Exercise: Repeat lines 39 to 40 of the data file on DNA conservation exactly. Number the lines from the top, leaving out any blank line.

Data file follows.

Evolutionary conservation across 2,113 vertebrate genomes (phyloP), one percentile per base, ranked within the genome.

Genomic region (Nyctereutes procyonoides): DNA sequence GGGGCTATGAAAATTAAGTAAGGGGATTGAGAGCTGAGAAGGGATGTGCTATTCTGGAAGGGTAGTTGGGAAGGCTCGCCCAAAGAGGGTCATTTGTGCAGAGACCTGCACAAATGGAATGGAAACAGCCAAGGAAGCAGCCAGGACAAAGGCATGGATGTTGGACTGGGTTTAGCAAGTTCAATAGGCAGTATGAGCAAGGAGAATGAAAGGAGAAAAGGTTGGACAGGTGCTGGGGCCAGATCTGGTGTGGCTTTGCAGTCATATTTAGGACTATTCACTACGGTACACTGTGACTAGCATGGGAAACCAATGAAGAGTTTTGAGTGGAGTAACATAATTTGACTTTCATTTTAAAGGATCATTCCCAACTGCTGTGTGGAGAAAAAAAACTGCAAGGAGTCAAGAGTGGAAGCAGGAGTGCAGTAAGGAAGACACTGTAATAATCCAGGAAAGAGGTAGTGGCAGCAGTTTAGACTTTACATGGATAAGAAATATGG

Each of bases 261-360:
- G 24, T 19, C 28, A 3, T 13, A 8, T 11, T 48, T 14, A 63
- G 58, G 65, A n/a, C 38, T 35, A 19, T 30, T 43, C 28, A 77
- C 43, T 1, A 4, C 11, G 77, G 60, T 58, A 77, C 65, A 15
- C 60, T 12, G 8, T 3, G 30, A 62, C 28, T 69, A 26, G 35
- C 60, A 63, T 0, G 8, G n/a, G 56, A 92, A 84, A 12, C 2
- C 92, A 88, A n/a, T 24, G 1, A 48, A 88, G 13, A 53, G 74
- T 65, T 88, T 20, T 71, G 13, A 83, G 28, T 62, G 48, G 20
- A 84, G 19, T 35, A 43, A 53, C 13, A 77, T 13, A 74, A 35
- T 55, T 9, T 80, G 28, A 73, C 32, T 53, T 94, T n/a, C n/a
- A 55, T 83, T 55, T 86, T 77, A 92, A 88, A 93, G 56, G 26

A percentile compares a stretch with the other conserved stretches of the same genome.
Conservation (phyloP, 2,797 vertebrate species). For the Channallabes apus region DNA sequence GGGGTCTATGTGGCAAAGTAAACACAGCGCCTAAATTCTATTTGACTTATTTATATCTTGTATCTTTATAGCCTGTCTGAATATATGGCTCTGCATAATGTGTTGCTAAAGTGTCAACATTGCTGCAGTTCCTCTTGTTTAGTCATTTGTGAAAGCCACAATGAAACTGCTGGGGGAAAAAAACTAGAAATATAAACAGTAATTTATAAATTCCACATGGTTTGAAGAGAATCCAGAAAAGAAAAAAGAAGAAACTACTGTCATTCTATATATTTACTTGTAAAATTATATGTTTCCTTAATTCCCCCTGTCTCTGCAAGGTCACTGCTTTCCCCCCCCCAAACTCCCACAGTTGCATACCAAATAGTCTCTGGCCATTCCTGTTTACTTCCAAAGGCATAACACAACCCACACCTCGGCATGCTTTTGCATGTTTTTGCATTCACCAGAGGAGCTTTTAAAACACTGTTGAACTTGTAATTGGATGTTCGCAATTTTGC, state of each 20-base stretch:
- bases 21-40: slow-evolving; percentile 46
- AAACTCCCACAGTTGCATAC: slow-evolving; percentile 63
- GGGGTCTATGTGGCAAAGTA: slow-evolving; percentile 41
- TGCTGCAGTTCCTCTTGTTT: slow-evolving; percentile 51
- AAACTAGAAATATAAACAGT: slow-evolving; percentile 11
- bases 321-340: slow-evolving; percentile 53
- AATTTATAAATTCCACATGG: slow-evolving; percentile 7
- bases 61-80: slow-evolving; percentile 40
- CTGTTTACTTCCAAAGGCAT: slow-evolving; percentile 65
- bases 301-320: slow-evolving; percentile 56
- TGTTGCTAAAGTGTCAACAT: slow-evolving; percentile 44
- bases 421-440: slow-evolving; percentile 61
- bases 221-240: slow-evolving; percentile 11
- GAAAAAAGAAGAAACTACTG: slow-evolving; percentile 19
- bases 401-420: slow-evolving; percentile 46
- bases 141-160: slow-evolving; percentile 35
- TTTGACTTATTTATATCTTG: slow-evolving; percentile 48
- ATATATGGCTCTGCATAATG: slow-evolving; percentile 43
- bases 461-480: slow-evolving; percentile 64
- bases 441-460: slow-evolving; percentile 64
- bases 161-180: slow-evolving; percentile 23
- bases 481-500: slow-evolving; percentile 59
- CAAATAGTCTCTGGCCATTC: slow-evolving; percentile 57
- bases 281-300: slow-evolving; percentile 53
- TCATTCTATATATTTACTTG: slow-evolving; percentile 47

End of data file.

- bases 281-300: slow-evolving; percentile 53
- TCATTCTATATATTTACTTG: slow-evolving; percentile 47